NHS Scotland to be more 'open' about mistakes
The NHS in Scotland is to adopt new rules on how it handles investigations when things go wrong.
It follows a scandal at NHS Ayrshire and Arran in which the health board withheld more than 40 reports about serious incidents involving patients.
The new rules aim to ensure that anyone affected is treated in the same way and lessons are learned across the NHS.
David Farquharson, of NHS Lothian, said it showed a new commitment to "openness and learning from errors".
The national approach is intended to cover all care provided throughout NHS in Scotland.
Freedom of information
Last year, the health secretary ordered an investigation into NHS Ayrshire and Arran after the health board was severely criticised for withholding reports on serious incidents at its hospitals and clinics.
Over a period of five years, it refused to release the critical incident and adverse event reports to staff.
BBC Scotland then published hundreds of previously secret reports into serious incidents from across the NHS in Scotland, including 105 deaths.
More than 300 reports, which had been obtained after a freedom of information request, were released, including one about a person being blown up while on oxygen therapy after lighting a cigarette.
They also detailed deaths from fatal doses of medicine and missing equipment during a cardiac arrest.
Other reports showed procedural problems in hospitals meaning patients died before they could be transferred and supplies of drugs or emergency equipment not being available.
Former NHS staff accused health boards of covering up mistakes rather than learning from them.
Scottish Public Services ombudsman Jim Martin said the bureaucracy in the NHS seemed to be more important than learning when things go wrong.
The latest report - Learning from adverse events through reporting and review: A national framework for NHSScotland - outlines consistent definitions and a standardised approach across the country.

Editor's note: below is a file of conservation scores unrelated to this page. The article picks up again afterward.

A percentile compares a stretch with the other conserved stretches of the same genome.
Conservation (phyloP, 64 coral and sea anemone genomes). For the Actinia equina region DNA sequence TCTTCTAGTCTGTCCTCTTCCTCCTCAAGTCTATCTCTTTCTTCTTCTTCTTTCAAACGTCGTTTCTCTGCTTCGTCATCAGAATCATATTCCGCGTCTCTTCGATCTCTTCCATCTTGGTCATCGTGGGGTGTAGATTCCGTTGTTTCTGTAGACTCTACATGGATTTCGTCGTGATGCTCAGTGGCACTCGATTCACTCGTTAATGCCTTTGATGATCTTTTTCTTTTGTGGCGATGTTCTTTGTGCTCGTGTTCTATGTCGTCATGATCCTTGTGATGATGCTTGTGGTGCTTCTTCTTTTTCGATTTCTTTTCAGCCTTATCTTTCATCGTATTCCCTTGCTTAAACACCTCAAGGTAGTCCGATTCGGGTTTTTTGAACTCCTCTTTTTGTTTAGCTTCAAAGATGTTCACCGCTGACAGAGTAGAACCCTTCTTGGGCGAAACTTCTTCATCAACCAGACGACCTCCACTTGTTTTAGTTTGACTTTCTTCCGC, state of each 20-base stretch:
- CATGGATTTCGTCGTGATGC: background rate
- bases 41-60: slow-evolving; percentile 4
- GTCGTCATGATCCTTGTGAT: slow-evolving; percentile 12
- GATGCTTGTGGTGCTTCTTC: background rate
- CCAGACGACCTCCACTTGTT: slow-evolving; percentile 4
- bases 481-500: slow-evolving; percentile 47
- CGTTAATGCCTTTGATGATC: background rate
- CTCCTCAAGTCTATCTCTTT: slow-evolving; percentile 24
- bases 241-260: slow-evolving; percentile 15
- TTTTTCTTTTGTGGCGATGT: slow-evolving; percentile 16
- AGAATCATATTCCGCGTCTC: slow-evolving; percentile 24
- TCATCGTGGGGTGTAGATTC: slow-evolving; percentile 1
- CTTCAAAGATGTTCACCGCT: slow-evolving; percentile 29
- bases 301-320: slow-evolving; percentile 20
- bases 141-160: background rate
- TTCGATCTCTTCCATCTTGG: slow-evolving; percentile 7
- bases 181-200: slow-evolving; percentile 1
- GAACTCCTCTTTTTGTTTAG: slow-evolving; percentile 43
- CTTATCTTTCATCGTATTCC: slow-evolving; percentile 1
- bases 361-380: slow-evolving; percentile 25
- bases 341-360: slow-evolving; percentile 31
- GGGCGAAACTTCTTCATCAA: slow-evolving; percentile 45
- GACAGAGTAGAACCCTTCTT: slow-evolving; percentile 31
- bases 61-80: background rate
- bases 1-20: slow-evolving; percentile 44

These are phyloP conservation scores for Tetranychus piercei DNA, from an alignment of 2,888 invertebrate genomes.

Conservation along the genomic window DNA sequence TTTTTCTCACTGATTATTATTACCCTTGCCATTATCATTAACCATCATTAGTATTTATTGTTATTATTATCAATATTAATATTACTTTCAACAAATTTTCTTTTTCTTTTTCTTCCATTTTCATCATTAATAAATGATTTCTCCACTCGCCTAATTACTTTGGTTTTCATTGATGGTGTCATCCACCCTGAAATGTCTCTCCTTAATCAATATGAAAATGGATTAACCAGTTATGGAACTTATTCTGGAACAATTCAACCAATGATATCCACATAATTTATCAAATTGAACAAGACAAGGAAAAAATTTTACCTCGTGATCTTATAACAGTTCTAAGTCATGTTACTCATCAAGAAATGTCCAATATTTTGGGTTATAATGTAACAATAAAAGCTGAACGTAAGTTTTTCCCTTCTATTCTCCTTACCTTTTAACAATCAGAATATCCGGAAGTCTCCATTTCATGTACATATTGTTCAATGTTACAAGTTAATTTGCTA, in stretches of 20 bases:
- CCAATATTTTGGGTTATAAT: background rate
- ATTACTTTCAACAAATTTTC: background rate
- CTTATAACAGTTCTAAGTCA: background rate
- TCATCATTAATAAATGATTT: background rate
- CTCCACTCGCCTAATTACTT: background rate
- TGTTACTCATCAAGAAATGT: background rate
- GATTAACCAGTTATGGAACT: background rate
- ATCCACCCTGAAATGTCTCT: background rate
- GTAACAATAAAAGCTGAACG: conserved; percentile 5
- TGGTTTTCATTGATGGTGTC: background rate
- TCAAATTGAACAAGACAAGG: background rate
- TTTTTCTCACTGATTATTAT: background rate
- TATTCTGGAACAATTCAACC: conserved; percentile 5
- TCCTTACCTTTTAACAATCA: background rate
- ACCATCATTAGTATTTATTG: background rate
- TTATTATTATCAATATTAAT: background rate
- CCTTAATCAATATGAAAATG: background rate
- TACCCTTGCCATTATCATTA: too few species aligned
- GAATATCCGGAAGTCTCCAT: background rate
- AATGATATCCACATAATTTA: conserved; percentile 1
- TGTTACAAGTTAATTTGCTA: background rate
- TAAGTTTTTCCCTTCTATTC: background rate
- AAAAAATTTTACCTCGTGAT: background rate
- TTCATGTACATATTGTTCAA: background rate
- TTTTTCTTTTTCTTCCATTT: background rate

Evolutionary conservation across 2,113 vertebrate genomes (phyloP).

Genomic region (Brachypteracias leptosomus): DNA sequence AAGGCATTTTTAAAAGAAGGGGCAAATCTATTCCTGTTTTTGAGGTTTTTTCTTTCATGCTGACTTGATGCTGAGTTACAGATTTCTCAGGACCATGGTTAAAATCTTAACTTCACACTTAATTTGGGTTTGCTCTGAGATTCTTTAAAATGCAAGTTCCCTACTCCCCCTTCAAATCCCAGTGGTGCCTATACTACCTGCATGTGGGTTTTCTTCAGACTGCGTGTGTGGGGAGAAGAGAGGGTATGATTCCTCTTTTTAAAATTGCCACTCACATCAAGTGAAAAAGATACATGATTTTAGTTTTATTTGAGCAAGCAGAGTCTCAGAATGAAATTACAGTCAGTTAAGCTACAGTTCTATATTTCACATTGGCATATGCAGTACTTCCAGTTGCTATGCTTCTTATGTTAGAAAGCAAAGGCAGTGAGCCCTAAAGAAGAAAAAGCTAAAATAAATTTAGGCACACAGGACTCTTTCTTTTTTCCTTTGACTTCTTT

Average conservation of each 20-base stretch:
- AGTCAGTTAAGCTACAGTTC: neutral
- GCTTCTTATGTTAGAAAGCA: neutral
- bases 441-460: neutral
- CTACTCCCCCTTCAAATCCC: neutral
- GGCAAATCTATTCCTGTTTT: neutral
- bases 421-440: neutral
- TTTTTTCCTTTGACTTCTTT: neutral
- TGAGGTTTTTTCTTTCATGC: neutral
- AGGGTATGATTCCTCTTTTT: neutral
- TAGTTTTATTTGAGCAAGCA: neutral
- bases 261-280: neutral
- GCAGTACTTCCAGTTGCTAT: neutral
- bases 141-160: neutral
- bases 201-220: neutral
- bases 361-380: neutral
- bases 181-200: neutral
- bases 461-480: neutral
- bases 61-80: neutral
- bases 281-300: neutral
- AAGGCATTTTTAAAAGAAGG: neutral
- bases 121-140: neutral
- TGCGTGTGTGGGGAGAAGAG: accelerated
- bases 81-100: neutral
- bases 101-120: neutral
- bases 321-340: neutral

It says that NHS Scotland should maximise the opportunities for NHS boards to share and actively learn from each other in order to put improvements into practice.
The national approach seeks to ensure that no matter where an adverse event occurs in NHS Scotland:
- the affected person receives the same high quality response
- any staff involved are treated in a consistent manner
- the event is reviewed in a similar way, and
- learning is shared and implemented across the organisation and NHS Scotland to improve the quality of services.
David Farquharson, medical director of NHS Lothian and co-chair of the Healthcare Improvement Scotland's adverse events programme board, said it showed "a new commitment and approach to patient safety within the NHS in Scotland".
He said: "A national commitment to openness and transparency and learning from errors will ensure that NHS Scotland becomes an even safer environment for patients.
"The challenge now will be to embed the practices and principles within every NHS board."